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The Vortex of 80,000 Nikes
The North Pacific Gyre


Contrary to popular beliefs, Fresh Kills in New York City's Staten Island doesn't contain the biggest collection of garbage in the world. What Wikipedia says “could be regarded as the largest man-made structure on Earth, with the site's volume [...] exceeding the Great Wall of China” and was once the temporary dump site for the remains of the WTC Towers isn't the largest landfill at all.

In fact, the largest landfill isn't even on land, but rather it is trapped in an oceanic riverine system known as the North Pacific Gyre.

Wikipedia again: “The centre of the North Pacific Gyre is relatively stationary and the circular rotation around it draws waste material in. This has led to the accumulation of flotsam and other debris in huge floating 'clouds' of waste, leading to the informal name The Great Pacific Garbage Patch or Eastern Garbage Patch. While historically this debris has biodegraded, the gyre is now accumulating vast quantities of plastic and marine debris.”

It is so vast, apparently, that these floating clouds have a total area equal to that of 2 Texas.

Which directly leads me to wonder: can you collect these patches to create a floating solid ground?

It'll be like a new Pacific island nation molded together out of “80,000 Nike sneakers and boots” and “tens of thousands of bathtub toys and hockey equipment” lost overboard from cargo ships.

Or a recycled ocean cruisers from where eco-terrorists hunt down polluting holiday cruise ships in the high synthetic seas.

Garbage


Or better yet, dump it all on the Polynesian archipelago of Tuvalu, which Der Spiegel says is “currently only 10 centimeters above sea level” and “likely to become the first country to succumb entirely to climate change.”

Paradise Lost it may certainly be, but it may yet still be Arcadia Regained from the bottom of the ocean.

Tuvalu


Of course, the islanders have the option of not anchoring this newly accumulated stratum of detritus to their former nation; they could submit it to the whims of the ocean currents and trade winds.

And in their intraoceanic meanderings, they'll meet other climate change refugees on their own island nations made out of Barbie dolls. A new trade group could be formed, with the goal of developing self-sufficient economies and expanding their territorial boundaries by mining the Pacific for consumer goods Made in China.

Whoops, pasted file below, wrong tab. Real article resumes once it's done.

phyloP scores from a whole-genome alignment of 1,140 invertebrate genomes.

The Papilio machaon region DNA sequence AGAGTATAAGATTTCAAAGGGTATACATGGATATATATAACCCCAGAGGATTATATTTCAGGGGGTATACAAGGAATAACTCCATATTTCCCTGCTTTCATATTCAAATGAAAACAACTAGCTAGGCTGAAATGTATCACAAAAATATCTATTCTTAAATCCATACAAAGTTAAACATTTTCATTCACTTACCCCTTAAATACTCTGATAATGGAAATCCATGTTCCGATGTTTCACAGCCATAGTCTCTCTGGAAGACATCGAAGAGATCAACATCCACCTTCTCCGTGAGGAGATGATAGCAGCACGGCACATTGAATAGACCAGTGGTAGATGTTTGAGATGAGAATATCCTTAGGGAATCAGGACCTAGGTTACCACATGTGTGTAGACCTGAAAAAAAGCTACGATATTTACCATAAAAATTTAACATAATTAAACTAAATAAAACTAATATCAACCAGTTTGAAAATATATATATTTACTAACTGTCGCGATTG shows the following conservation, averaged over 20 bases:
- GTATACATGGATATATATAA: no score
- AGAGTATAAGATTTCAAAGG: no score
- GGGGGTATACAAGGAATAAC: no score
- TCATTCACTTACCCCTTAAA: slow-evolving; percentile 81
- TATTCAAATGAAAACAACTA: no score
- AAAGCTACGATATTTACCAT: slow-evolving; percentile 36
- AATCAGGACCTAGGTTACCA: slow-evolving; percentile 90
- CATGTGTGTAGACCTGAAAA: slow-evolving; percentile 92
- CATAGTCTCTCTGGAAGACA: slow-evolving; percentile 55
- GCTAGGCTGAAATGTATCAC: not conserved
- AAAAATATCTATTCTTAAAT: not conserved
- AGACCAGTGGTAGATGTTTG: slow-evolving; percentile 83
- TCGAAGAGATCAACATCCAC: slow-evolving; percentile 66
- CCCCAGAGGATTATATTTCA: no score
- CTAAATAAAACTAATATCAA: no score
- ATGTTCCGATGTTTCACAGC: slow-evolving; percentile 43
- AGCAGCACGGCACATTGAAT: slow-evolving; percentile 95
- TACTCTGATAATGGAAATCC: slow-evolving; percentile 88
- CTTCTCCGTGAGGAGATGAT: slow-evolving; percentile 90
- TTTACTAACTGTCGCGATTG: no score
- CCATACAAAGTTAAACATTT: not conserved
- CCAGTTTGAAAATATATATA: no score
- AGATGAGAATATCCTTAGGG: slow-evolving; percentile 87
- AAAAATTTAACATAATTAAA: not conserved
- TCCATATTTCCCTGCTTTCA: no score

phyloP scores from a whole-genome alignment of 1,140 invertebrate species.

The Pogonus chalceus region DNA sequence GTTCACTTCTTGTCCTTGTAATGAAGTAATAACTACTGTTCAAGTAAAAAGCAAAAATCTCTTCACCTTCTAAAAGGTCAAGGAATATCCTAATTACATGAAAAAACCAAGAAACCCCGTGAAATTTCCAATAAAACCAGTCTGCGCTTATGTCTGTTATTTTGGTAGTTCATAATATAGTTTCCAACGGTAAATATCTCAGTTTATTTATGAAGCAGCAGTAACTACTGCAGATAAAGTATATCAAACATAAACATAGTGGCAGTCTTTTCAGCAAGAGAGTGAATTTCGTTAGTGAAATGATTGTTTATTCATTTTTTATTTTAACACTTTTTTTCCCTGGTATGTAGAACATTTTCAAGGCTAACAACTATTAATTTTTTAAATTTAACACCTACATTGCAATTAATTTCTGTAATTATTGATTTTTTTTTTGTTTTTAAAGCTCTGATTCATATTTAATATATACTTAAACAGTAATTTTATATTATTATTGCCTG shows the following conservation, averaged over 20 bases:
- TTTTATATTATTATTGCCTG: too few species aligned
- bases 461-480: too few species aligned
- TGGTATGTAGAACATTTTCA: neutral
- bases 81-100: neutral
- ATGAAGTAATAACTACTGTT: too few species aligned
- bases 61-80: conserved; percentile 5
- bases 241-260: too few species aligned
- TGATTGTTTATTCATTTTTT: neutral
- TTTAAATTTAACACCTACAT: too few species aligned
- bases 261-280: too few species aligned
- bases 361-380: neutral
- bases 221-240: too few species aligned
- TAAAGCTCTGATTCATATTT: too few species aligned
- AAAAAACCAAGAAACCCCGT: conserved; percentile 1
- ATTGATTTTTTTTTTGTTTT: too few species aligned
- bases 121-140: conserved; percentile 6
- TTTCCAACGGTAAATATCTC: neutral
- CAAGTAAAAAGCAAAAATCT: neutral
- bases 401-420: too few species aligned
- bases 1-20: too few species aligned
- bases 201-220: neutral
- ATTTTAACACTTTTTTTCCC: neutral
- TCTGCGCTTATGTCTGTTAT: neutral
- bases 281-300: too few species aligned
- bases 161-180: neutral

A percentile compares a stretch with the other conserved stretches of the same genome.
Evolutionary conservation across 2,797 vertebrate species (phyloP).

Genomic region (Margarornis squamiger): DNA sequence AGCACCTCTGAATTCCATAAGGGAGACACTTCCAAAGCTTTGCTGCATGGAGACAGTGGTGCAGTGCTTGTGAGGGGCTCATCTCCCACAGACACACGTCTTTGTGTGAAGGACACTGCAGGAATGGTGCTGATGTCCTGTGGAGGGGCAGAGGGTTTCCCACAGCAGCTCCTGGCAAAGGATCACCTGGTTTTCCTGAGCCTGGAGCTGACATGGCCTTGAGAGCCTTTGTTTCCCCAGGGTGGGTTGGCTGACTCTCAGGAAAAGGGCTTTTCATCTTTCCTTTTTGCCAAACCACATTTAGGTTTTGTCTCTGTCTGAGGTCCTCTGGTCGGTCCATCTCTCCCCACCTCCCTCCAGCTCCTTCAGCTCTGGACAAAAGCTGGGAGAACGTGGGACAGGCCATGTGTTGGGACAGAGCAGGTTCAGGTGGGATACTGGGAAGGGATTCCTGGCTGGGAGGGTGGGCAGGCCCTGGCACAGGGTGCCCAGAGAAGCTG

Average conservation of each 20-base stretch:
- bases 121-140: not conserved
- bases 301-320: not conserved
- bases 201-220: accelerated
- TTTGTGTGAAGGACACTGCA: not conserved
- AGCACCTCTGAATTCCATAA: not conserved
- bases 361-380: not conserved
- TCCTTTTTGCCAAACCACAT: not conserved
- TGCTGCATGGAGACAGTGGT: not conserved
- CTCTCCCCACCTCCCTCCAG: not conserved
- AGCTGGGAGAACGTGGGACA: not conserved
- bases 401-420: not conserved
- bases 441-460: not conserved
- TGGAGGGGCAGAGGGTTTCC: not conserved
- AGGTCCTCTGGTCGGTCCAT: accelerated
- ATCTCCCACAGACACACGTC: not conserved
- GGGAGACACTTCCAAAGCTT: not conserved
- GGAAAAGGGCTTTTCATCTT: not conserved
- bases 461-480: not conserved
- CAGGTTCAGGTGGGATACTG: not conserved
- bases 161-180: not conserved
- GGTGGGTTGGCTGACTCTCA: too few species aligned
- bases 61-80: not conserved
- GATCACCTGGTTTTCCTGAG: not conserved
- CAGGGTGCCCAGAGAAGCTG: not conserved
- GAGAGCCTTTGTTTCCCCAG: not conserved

Tuvalu


Is this the future site of the New Central Park of the Pacific, designed by Fresh Kills head designer James Corner?


Open-Ocean Aquaculture

5 COMMENTS —
  • Anonymous
  • October 5, 2007 at 7:44:00 PM CDT
  • Thank you for an interesting post. This problem needs more exposure. I first read about it here:

    http://www.bestlifeonline.com/cms/publish/travel-leisure/Our_oceans_are_turning_into_plastic_are_we.shtml


  • Blaize
  • October 6, 2007 at 2:57:00 PM CDT
  • My dad is a volunteer for a couple of marine science organizations, and he has a list of people to whom he emails things of interest in marine science. I sent him this link, and it went out to his list. Thank you for the interesting and important post.


  • Jeremy
  • December 11, 2007 at 3:59:00 PM CST
  • This is the second or third time I have read about this. I have seen it on major news. But, like them, this site also lack photographs. Please present evidence. I don't know if I should believe this any more than I should believe an email story.
    I don't mean to be pessimistic or unfeeling, but it seems to me that if this gigantic vortex exists as described, photos should not be so hard to come by.


  • Alexander Trevi
  • December 11, 2007 at 4:59:00 PM CST
  • How about the definition for the word diffuse, courtesy of Dictionary.com?


  • Dan W
  • May 2, 2008 at 12:20:00 AM CDT
  • This is amazing, I never thought that my garbage might be better traveled than I am.
    It's fun to speculate about future island nations on man-made land, but this can't be good for wildlife (or ultimately for us). Surely the whales and dolphins don't think this is funny. I feel shame that one day there will be strata of sedimentary rock composed of soda cans, goretex, and ikea furniture. But since it's in international waters will it just become another tragedy of the commons? Who looks after the great Pacific?


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